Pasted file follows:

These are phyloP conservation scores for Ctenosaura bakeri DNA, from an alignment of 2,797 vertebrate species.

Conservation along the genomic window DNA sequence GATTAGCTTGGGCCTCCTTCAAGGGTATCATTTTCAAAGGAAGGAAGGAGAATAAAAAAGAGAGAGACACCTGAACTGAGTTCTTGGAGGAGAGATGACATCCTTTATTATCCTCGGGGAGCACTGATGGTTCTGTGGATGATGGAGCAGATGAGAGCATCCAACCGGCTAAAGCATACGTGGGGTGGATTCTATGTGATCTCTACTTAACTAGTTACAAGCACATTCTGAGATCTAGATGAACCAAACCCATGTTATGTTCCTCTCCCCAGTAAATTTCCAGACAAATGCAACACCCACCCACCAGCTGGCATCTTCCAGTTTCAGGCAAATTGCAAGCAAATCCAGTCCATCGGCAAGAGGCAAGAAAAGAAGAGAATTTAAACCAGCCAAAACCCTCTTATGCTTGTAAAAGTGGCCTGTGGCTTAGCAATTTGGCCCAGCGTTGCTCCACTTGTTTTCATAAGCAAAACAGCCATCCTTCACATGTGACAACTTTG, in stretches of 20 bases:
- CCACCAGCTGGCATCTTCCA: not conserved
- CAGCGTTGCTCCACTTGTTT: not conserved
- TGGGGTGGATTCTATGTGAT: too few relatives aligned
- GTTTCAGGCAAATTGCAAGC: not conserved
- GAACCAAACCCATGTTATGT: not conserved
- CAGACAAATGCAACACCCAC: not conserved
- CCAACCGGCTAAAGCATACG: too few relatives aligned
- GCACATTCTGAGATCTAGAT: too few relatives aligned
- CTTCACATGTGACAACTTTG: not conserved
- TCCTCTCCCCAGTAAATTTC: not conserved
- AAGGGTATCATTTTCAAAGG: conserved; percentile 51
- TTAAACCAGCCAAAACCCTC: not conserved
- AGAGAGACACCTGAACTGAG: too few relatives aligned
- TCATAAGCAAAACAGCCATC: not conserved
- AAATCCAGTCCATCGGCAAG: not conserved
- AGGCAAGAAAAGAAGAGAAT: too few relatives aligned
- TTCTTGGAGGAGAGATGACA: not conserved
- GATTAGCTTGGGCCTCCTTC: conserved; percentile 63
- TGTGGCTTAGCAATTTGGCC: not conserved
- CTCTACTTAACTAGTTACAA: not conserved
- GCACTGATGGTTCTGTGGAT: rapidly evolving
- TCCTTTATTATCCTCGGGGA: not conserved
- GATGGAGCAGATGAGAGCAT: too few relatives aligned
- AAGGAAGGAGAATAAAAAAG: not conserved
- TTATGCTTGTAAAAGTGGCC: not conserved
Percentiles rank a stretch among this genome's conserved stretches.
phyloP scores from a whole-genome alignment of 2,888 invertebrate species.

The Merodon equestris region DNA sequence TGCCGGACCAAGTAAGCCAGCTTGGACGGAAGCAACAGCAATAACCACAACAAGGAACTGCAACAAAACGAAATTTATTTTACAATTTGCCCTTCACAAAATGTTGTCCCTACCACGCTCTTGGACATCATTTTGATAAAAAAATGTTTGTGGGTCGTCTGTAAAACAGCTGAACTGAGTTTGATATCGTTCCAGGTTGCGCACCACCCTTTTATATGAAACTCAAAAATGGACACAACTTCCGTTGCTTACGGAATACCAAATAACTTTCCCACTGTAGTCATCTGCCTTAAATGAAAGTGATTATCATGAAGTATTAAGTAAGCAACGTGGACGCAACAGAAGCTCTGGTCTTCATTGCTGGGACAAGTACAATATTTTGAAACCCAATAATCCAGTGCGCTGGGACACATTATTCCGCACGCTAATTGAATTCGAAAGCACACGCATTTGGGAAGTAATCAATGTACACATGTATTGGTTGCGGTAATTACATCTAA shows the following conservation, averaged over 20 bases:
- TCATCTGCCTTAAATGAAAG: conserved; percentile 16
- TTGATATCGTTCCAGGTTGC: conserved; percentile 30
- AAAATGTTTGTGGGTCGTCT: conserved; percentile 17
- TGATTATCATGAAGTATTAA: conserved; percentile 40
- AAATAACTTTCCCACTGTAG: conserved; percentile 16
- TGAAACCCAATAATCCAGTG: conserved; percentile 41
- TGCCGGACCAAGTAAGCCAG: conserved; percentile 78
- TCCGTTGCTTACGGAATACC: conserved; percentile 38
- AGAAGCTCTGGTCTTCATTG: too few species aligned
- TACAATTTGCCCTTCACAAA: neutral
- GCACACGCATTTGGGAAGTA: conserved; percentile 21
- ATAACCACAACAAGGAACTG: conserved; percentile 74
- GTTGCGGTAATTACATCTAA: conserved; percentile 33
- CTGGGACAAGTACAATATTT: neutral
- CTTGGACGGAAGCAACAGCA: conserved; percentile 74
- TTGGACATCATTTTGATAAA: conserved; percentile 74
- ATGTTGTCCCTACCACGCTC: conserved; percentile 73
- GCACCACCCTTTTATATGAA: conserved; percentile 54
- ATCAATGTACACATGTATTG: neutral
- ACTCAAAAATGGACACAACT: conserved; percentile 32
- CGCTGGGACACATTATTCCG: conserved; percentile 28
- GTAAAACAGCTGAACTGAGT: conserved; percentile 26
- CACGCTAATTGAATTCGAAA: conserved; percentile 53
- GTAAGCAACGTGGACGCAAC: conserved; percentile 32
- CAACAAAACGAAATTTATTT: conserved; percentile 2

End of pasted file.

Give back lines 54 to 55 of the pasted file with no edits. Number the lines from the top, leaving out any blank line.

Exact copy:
- GTAAGCAACGTGGACGCAAC: conserved; percentile 32
- CAACAAAACGAAATTTATTT: conserved; percentile 2